June 7, 2021
A number of years ago, the Board of Supervisors began considering the sale of the Township-owned and operated sanitary sewer system. There were a number of reasons for this:
Operating a sewer system is increasingly complex and not a core competency of township government.
The Board therefore sought bids from over 100 companies. In the end, 2 companies chose to enter the process and one, Aqua America, made a bid. Aqua’s bid was $17.5 million for the entire system. This bid is nearly 5 times the value of the system on the Township’s books and after a number of public meetings and discussions, the Board of Supervisors accepted the bid at a public meeting on December 14, 2020. After retirement of sewer system debt and closing costs, the net to the Township will be approximately $16.2 million. The Board believes that the Aqua sale price is good return for the Township’s asset and that Aqua is a first-class utility operator who can be relied on to operate the system to the benefit of the sewer customers in Willistown. One of this Board’s highest goals is to ensure the best environmental stewardship possible for Willistown Township. Bryn Mawr based Aqua has a robust sustainability and environmental policy with detailed wastewater standards and performance metrics evidencing this commitment.
Through the entire process, all discussions were held in public meetings, which were advertised through direct mailings, social media, Township publications and message boards, all encouraging public participation and engagement.
From the very start of the Board’s consideration of the sewer sale, it has been the intent of the Board to set aside some part of the sale proceeds to the benefit of the system rate payers. The thought was to create what is defined as a ‘restricted’ fund that would be established with a specific and well-defined purpose and which could not be used by a future Board of Supervisors for any other purpose. This fund was to have two purposes: first to stabilize rate increases in the years following any sale so that rate payers did not see sudden, substantial increases in any one year, and second to provide those sewer customers with grinder pumps with at least one replacement pump, when needed, at no cost to them. When the Board idea was discussed, a number of individuals objected, essentially seeing the Board’s plan as insufficient. In order to reconcile the divergent views of rate payers, at the same December 14, 2020 public meeting as Aqua’s bid was accepted, the Board of Supervisors formed a committee to review the various points of view and to make a recommendation to the Board. The committee consisted of five sewer rate payers and one non-sewer system user.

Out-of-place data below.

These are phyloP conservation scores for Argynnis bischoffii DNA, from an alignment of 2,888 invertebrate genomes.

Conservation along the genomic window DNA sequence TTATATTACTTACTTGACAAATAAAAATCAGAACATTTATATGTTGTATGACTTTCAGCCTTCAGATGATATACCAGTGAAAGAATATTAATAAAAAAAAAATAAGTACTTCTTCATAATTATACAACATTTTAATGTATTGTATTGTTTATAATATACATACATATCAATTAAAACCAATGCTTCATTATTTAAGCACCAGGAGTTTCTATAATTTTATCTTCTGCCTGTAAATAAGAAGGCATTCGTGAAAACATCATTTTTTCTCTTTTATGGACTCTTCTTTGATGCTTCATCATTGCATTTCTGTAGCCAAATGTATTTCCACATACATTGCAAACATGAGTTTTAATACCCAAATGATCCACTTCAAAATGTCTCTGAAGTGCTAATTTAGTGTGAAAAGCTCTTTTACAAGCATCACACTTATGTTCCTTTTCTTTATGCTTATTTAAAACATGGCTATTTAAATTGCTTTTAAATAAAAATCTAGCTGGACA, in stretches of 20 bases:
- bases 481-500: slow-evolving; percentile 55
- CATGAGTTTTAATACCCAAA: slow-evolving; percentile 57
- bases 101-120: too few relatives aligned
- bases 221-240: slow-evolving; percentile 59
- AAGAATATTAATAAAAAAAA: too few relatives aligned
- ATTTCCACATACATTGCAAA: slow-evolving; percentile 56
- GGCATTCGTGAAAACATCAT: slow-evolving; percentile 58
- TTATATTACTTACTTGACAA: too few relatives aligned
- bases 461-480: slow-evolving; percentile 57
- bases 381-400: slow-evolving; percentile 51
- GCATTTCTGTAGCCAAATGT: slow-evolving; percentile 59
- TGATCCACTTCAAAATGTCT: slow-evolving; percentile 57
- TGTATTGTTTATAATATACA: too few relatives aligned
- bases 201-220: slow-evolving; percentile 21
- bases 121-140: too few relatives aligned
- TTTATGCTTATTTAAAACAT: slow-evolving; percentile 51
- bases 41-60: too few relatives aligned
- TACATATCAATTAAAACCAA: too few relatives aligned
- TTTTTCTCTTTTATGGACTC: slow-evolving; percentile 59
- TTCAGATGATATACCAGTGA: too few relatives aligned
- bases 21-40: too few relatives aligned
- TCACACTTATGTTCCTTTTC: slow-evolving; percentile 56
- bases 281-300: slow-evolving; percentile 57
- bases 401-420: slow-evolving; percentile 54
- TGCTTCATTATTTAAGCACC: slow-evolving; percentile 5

There were essentially two contending positions coming out of the committee’s meetings:
The first position was that essentially all the $16.2 million net proceeds should be distributed as immediate, tax-free, cash payments to the system rate payers. All customers would receive $5,500, with grinder pump customers receiving an additional $2,500 for a total of $8,000.
The second position, as expressed in the final recommendation of the committee, is that the proceeds should be set aside in three parts – the first as $5 million in a restricted fund to:
An additional $5 million would be set aside to function essentially as a reserve in the event that the rate and cost assumptions in the first part fall short – a ‘true up’ fund.
The balance of approximately $6 million would go into the Township’s General Fund.
All three of these parts could be spent only subject to the recommendations of a newly-established Sewer Advisory Board. This body would be composed of sewer system rate payers and would meet regularly to review the funds and make recommendations as needed to the Board of Supervisors.
On review, the Board supports the committee’s recommended plan. We seriously considered the cash payout plan, but Township Counsel indicates that a simple tax-free cash payout of nearly $16 million to current users would likely be unlawful on its face. The Board of Supervisors also sees the cash payout plan as unreasonable and inequitable as it offers no protection against future rate increases and grinder pump problems, nor resolves the metering of sewer usage by well households. The committee plan addresses all of the Board’s concerns and particularly ensuring rate stabilization for rate payers in the event of future increases for the next 20 years. This is our top priority: to protect our sewer rate payers now and into the future.
It has been suggested that no further public comment on this matter be received. The Board disagrees and will continue to receive public comment from Willistown residents on this or any other subject as always. The Board will be meeting on June 14 + 28, July 19, August 16, September 13 + 27, October 11 + 25, November 8 + 22, and December 13 + 27.
William R. Shoemaker, ChairRobert T. Lange, Vice Chair